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Bees Please

By Dave Armstrong - 20 Oct 2011 20:49:1 GMT
Bees Please

Panama via Shutterstock

Personally speaking, a new species always delights the soul and two new stingless bees can't get up anyone's nose. David Roubik of the Smithsonian Tropical Research Institute thinks that changing sea levels brought a "new" bee to western Panama before Coiba and Rancheria were separated from the mainland, presumably after an Ice Age.

ref. Roubik, D.W., Camargo, J.M.F. 2011. The Panama microplate, island studies and relictual species of Melipona. Below David Roubik on the rough crossing to Coiba:

David Roubik on the rough crossing to Coiba

The crossing between Punta Gorda on the Panamanian mainland and Coiba Island National Park can be treacherous. David Roubik, STRI staff scientist discovered a new species of forest bee that has only been found on Coiba and Rancheria Islands. Credit: STRI

Melipona spp are the ancestors of the Mayan honeybee, with other relatives in the Amazon basin. The large offshore island Coiba, and its tiny neighbour, Rancheria, host this first species, Melipona insularis. It is the only Melipona ever found resident on islands near the Pacific coast of Panama. There are five other types of stingless bee on the island, but they are also found on the mainland. The factors influencing bee colonisation obviously influence the thinking in this research. Workers in M. insularis prepare nests before a new queen can move in. Open water is obviously an rarely penetrable barrier, so the M. insula has reached the island during an Ice Age, it is thought.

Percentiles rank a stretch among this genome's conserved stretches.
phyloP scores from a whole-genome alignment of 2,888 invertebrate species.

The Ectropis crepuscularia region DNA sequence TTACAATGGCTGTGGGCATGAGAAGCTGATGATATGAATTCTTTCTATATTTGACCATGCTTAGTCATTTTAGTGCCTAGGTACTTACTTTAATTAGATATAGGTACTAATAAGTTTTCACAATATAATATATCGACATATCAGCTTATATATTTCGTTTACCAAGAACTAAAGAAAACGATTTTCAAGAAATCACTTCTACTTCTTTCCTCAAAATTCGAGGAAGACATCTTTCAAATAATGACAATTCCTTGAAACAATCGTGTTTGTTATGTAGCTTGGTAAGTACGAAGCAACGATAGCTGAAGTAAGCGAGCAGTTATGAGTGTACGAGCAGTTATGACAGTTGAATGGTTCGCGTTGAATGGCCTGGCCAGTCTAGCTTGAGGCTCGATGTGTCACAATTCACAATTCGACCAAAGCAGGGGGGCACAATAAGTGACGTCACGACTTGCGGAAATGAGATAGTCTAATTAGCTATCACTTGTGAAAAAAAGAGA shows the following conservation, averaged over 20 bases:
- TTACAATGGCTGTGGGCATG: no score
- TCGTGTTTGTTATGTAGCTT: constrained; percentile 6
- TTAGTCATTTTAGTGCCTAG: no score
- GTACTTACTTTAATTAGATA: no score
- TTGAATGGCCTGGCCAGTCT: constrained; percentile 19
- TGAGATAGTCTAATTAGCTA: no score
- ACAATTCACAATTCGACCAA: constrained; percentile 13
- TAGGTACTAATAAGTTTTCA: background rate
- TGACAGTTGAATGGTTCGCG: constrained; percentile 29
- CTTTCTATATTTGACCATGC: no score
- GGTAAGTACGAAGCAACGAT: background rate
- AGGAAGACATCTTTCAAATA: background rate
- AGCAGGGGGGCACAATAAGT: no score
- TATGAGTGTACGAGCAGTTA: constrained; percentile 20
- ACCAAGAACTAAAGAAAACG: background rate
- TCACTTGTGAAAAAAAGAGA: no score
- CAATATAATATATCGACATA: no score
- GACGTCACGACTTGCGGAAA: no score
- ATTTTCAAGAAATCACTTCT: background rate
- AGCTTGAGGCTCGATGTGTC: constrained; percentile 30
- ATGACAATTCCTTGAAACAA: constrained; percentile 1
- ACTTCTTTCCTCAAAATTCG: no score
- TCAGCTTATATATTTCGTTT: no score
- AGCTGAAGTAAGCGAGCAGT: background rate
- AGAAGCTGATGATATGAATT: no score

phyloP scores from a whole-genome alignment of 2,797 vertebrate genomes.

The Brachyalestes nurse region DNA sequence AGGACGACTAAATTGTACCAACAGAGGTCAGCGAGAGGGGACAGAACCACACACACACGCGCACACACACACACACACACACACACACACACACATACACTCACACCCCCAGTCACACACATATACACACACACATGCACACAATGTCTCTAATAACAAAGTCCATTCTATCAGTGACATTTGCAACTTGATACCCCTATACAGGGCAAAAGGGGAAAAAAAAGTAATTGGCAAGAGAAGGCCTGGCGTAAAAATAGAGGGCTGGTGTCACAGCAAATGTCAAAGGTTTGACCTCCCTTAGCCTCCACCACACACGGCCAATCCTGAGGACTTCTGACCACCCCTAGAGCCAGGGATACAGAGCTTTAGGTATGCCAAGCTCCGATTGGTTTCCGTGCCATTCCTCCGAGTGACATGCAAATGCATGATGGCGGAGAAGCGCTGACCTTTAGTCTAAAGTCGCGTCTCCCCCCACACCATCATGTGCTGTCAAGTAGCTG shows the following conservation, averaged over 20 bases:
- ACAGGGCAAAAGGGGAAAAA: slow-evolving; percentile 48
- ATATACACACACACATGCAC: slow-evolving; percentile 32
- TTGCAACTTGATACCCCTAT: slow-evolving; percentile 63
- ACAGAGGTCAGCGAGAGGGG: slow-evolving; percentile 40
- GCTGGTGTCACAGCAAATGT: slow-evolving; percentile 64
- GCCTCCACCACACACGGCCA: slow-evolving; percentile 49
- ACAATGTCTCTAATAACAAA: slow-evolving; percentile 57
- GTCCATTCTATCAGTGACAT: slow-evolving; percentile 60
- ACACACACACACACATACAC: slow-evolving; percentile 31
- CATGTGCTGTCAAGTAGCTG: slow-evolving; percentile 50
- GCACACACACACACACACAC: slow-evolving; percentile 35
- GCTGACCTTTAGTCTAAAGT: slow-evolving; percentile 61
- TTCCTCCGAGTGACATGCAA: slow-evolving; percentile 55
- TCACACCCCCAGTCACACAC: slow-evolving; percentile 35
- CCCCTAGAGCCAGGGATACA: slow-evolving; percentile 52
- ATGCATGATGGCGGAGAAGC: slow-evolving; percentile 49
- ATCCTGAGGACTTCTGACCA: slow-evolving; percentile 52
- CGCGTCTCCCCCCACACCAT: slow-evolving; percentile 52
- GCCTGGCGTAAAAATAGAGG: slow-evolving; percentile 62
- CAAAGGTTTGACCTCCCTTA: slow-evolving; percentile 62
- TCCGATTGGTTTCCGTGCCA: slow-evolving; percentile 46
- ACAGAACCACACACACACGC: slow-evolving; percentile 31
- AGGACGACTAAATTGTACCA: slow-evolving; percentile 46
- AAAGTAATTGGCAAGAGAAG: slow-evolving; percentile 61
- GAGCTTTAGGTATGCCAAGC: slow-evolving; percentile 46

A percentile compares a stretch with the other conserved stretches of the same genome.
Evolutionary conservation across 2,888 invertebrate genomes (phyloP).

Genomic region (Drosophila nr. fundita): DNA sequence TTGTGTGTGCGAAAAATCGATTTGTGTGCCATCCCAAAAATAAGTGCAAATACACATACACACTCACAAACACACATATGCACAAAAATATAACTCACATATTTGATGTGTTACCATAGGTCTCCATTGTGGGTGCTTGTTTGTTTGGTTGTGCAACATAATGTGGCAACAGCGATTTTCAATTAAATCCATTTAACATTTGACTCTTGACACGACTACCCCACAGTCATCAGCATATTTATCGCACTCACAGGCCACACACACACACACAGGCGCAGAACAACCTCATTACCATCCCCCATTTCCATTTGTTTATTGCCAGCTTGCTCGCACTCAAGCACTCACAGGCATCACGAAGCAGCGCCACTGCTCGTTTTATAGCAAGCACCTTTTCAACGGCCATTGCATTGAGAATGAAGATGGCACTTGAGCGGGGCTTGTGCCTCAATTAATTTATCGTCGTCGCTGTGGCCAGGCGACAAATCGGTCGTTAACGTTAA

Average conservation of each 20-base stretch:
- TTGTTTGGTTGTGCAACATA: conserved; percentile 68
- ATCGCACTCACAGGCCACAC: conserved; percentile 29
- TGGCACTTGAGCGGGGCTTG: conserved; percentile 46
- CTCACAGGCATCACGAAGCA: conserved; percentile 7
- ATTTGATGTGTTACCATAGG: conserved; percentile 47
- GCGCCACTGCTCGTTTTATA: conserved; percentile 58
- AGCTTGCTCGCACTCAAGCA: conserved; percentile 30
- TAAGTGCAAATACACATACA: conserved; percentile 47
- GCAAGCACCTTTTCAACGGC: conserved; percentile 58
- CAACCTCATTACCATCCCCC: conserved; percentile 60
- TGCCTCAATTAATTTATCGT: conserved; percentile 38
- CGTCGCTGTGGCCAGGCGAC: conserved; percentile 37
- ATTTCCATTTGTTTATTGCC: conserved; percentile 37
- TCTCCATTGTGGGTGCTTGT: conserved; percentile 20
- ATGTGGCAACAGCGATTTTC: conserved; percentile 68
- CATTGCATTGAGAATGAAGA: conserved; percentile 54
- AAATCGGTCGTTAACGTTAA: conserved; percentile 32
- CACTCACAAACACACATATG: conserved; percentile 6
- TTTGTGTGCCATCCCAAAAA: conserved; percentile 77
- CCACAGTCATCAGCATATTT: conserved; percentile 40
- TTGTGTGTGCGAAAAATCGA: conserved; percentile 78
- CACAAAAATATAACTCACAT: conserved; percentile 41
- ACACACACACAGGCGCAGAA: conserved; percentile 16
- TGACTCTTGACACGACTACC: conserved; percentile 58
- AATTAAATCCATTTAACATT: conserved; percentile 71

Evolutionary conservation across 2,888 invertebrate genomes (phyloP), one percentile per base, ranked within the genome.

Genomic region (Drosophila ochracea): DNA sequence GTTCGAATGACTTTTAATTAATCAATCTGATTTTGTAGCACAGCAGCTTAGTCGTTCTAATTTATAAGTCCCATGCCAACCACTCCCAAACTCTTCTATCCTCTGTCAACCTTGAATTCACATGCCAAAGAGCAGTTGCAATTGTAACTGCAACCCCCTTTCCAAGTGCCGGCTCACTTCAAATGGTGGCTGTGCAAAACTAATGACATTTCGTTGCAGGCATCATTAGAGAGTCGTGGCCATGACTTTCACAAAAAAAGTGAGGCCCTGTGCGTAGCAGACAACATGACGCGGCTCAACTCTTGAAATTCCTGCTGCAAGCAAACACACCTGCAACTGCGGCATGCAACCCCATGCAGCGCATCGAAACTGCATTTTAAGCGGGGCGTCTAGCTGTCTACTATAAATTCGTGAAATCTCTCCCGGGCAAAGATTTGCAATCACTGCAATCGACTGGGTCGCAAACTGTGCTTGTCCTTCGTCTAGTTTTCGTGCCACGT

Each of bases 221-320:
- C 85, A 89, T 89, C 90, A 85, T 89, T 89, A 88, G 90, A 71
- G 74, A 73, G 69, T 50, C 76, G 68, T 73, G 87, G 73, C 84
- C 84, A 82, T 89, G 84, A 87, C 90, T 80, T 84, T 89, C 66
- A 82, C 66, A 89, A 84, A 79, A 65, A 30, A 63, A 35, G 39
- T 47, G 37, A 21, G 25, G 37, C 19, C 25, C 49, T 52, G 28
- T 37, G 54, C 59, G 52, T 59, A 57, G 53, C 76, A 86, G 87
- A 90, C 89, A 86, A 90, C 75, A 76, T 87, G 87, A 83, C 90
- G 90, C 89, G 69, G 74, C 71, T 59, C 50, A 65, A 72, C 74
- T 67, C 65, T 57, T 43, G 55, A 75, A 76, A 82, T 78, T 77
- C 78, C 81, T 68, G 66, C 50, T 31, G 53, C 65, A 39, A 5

Chemical scents applied to paper baits attracted this collection of bees. The new bee species from Panama's Coiba Island, Melipona insularis, is a larger bee with fuzzy yellow hairs on its abdomen

Caption: Chemical scents applied to paper baits attracted this collection of bees. The new bee species from Panama's Coiba Island, Melipona insularis, is a larger bee with fuzzy yellow hairs on its abdomen. Credit: STRI

The other bee is from Colombia. Melopona ambigua and thought ancestral to both Mayan honeybees and our new friend from Panama. It was already established in South America 17 million years ago. Geologists should note that the Panama "bridge" only rose tectonically or volcanically, three million years ago to connect North and South America! The bees can tell us more than other animals from their recent evolution.

The story goes something like this:

22 million years ago - ancestral Melipona bee

17 million years - M. ambigua evolves

12 million years - possible land bridge to allow bees into Panama

3 million years - land bridge definitely present

Birds passed at this time from South to North America, although North American birds had already colonised the South. Mammals too began to cross at around three million years ago, as witnessed by fossils, particularly of marsupials. The bees seem to win the argument for the geologists, but I'm plain glad to see all new species at a time when we're losing so many.

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Topics: Bees / New Species